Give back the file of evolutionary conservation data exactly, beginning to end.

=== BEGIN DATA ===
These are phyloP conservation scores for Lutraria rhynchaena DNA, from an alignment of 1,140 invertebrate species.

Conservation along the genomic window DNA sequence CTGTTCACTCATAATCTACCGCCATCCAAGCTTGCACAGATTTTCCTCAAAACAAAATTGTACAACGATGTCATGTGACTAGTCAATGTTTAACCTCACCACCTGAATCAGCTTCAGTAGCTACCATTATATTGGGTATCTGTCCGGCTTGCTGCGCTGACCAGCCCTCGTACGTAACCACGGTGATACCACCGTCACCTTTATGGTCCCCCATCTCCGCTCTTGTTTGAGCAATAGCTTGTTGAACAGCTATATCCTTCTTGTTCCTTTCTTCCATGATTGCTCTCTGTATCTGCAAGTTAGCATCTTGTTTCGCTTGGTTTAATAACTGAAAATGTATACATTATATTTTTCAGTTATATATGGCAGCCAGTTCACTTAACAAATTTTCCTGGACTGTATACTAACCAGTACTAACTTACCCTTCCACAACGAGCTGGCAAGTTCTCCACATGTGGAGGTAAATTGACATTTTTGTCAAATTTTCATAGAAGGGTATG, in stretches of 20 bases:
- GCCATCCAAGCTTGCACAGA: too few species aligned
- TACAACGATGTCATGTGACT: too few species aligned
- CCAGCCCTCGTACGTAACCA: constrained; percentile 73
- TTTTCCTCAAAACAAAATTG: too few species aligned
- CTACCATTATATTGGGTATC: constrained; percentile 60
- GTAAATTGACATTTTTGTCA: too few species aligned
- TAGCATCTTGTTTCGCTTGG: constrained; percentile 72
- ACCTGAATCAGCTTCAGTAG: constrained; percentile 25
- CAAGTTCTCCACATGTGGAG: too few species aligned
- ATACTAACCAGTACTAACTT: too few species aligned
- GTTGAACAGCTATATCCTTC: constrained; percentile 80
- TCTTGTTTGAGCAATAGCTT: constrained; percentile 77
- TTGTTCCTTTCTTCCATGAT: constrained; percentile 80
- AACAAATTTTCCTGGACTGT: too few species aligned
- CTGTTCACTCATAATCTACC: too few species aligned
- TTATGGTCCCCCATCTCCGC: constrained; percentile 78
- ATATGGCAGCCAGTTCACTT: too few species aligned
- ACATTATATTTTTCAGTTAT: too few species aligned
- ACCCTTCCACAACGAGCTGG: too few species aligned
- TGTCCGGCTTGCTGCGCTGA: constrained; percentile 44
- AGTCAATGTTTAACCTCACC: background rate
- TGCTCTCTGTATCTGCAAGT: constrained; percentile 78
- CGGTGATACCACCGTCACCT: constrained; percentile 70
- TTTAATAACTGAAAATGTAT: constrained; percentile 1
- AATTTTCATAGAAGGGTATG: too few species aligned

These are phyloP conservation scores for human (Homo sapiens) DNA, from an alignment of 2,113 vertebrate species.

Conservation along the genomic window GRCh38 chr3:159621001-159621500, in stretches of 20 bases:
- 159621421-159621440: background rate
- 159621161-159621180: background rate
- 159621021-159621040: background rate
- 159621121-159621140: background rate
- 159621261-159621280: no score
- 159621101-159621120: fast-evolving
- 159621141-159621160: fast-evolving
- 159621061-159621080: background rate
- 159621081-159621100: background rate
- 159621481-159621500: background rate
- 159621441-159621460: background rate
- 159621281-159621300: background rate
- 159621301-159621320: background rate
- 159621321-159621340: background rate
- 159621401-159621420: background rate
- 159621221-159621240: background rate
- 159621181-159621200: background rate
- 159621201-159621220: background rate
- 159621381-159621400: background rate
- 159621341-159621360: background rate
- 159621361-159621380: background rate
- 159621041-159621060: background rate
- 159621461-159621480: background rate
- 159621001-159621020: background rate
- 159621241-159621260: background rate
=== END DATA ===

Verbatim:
These are phyloP conservation scores for Lutraria rhynchaena DNA, from an alignment of 1,140 invertebrate species.

Conservation along the genomic window DNA sequence CTGTTCACTCATAATCTACCGCCATCCAAGCTTGCACAGATTTTCCTCAAAACAAAATTGTACAACGATGTCATGTGACTAGTCAATGTTTAACCTCACCACCTGAATCAGCTTCAGTAGCTACCATTATATTGGGTATCTGTCCGGCTTGCTGCGCTGACCAGCCCTCGTACGTAACCACGGTGATACCACCGTCACCTTTATGGTCCCCCATCTCCGCTCTTGTTTGAGCAATAGCTTGTTGAACAGCTATATCCTTCTTGTTCCTTTCTTCCATGATTGCTCTCTGTATCTGCAAGTTAGCATCTTGTTTCGCTTGGTTTAATAACTGAAAATGTATACATTATATTTTTCAGTTATATATGGCAGCCAGTTCACTTAACAAATTTTCCTGGACTGTATACTAACCAGTACTAACTTACCCTTCCACAACGAGCTGGCAAGTTCTCCACATGTGGAGGTAAATTGACATTTTTGTCAAATTTTCATAGAAGGGTATG, in stretches of 20 bases:
- GCCATCCAAGCTTGCACAGA: too few species aligned
- TACAACGATGTCATGTGACT: too few species aligned
- CCAGCCCTCGTACGTAACCA: constrained; percentile 73
- TTTTCCTCAAAACAAAATTG: too few species aligned
- CTACCATTATATTGGGTATC: constrained; percentile 60
- GTAAATTGACATTTTTGTCA: too few species aligned
- TAGCATCTTGTTTCGCTTGG: constrained; percentile 72
- ACCTGAATCAGCTTCAGTAG: constrained; percentile 25
- CAAGTTCTCCACATGTGGAG: too few species aligned
- ATACTAACCAGTACTAACTT: too few species aligned
- GTTGAACAGCTATATCCTTC: constrained; percentile 80
- TCTTGTTTGAGCAATAGCTT: constrained; percentile 77
- TTGTTCCTTTCTTCCATGAT: constrained; percentile 80
- AACAAATTTTCCTGGACTGT: too few species aligned
- CTGTTCACTCATAATCTACC: too few species aligned
- TTATGGTCCCCCATCTCCGC: constrained; percentile 78
- ATATGGCAGCCAGTTCACTT: too few species aligned
- ACATTATATTTTTCAGTTAT: too few species aligned
- ACCCTTCCACAACGAGCTGG: too few species aligned
- TGTCCGGCTTGCTGCGCTGA: constrained; percentile 44
- AGTCAATGTTTAACCTCACC: background rate
- TGCTCTCTGTATCTGCAAGT: constrained; percentile 78
- CGGTGATACCACCGTCACCT: constrained; percentile 70
- TTTAATAACTGAAAATGTAT: constrained; percentile 1
- AATTTTCATAGAAGGGTATG: too few species aligned

These are phyloP conservation scores for human (Homo sapiens) DNA, from an alignment of 2,113 vertebrate species.

Conservation along the genomic window GRCh38 chr3:159621001-159621500, in stretches of 20 bases:
- 159621421-159621440: background rate
- 159621161-159621180: background rate
- 159621021-159621040: background rate
- 159621121-159621140: background rate
- 159621261-159621280: no score
- 159621101-159621120: fast-evolving
- 159621141-159621160: fast-evolving
- 159621061-159621080: background rate
- 159621081-159621100: background rate
- 159621481-159621500: background rate
- 159621441-159621460: background rate
- 159621281-159621300: background rate
- 159621301-159621320: background rate
- 159621321-159621340: background rate
- 159621401-159621420: background rate
- 159621221-159621240: background rate
- 159621181-159621200: background rate
- 159621201-159621220: background rate
- 159621381-159621400: background rate
- 159621341-159621360: background rate
- 159621361-159621380: background rate
- 159621041-159621060: background rate
- 159621461-159621480: background rate
- 159621001-159621020: background rate
- 159621241-159621260: background rate